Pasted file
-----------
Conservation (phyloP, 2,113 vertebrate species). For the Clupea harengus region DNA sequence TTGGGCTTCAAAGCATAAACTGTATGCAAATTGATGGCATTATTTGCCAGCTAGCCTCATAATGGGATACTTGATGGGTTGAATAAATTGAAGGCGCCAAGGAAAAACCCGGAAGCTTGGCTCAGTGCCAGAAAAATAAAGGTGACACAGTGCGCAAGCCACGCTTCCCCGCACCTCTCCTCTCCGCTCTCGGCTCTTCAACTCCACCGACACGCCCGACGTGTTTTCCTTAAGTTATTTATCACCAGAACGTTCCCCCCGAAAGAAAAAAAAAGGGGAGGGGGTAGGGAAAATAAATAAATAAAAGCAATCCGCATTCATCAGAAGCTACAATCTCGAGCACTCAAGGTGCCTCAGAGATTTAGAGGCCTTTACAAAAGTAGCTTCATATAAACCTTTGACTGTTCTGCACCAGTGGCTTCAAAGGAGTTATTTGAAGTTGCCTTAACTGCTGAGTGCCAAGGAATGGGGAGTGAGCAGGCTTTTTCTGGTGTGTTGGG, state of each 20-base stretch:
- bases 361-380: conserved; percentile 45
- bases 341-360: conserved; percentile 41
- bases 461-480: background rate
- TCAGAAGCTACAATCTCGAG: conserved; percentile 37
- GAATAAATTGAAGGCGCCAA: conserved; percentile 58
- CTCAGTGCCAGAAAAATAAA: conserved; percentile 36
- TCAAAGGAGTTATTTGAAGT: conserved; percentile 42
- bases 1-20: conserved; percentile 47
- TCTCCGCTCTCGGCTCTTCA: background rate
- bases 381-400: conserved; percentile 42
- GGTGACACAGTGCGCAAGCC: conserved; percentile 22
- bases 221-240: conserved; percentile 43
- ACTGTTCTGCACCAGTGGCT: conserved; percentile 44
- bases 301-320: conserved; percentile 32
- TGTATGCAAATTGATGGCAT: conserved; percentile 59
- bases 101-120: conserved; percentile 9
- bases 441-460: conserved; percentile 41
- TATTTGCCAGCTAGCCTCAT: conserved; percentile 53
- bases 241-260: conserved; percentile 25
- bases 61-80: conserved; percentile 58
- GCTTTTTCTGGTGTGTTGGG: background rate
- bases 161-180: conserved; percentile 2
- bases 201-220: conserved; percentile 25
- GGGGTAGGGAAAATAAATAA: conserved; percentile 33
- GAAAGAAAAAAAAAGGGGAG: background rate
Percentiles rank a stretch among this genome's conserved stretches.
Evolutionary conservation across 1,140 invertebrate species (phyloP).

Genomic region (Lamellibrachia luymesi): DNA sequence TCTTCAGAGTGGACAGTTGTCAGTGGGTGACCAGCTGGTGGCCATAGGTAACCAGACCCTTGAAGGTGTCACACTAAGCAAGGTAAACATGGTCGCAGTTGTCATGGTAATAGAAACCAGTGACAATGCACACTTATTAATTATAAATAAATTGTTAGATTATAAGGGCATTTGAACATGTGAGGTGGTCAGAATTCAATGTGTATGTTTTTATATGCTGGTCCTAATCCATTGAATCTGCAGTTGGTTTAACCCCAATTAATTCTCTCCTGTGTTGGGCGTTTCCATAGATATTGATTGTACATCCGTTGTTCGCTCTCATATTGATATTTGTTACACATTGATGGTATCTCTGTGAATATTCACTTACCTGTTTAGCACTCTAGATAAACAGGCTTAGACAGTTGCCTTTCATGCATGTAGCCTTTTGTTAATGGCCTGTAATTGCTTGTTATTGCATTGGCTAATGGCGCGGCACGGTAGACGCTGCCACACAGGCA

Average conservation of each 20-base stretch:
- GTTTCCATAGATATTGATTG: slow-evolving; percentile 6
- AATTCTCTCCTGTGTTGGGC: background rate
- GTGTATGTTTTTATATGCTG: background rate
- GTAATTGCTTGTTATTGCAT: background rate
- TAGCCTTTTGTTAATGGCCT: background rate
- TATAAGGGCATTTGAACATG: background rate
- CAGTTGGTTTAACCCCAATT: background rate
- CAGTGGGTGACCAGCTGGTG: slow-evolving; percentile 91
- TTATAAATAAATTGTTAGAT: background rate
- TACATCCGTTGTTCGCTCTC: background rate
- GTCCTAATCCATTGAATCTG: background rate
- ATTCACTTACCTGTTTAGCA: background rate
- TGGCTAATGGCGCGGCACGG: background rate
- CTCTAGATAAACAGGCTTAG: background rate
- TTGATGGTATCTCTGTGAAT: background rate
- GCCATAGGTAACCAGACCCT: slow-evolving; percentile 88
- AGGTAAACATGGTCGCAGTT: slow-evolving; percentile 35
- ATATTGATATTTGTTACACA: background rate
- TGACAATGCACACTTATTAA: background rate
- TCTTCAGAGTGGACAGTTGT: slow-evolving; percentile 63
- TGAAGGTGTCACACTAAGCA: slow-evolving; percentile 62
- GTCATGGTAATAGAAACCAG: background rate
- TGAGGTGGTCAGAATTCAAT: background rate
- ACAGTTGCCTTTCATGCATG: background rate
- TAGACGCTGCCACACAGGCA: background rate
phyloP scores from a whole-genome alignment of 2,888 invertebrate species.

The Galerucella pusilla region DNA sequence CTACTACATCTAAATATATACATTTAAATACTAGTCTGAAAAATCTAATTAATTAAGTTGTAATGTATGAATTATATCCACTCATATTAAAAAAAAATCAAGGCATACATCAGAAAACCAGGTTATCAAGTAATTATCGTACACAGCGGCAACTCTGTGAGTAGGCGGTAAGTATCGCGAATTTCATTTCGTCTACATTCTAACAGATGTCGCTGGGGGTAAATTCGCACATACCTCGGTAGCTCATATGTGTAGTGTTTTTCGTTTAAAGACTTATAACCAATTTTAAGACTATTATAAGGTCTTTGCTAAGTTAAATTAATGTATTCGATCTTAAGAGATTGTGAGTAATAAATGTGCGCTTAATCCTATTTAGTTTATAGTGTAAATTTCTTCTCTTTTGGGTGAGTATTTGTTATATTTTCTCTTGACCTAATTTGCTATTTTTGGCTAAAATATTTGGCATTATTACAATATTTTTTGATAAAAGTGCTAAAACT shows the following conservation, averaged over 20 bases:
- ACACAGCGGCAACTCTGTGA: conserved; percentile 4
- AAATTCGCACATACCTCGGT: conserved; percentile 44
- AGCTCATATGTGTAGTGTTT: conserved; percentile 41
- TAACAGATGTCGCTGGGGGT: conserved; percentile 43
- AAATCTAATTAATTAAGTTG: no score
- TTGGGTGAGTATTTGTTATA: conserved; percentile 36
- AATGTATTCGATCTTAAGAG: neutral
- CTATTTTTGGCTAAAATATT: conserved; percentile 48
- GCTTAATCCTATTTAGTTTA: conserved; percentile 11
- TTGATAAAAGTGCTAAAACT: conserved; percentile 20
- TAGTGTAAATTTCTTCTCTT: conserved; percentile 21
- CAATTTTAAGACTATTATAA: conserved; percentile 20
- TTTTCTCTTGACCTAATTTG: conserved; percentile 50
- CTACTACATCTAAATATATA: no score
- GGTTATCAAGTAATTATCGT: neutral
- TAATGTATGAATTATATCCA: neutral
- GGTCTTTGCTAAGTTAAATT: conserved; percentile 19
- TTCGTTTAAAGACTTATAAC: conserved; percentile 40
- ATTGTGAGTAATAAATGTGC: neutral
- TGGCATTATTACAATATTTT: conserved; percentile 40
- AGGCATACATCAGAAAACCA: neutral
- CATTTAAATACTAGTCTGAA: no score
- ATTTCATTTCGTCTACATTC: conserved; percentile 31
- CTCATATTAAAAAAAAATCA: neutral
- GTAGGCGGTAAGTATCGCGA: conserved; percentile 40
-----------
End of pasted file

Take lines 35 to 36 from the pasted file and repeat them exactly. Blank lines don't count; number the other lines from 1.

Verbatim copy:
- TAGCCTTTTGTTAATGGCCT: background rate
- TATAAGGGCATTTGAACATG: background rate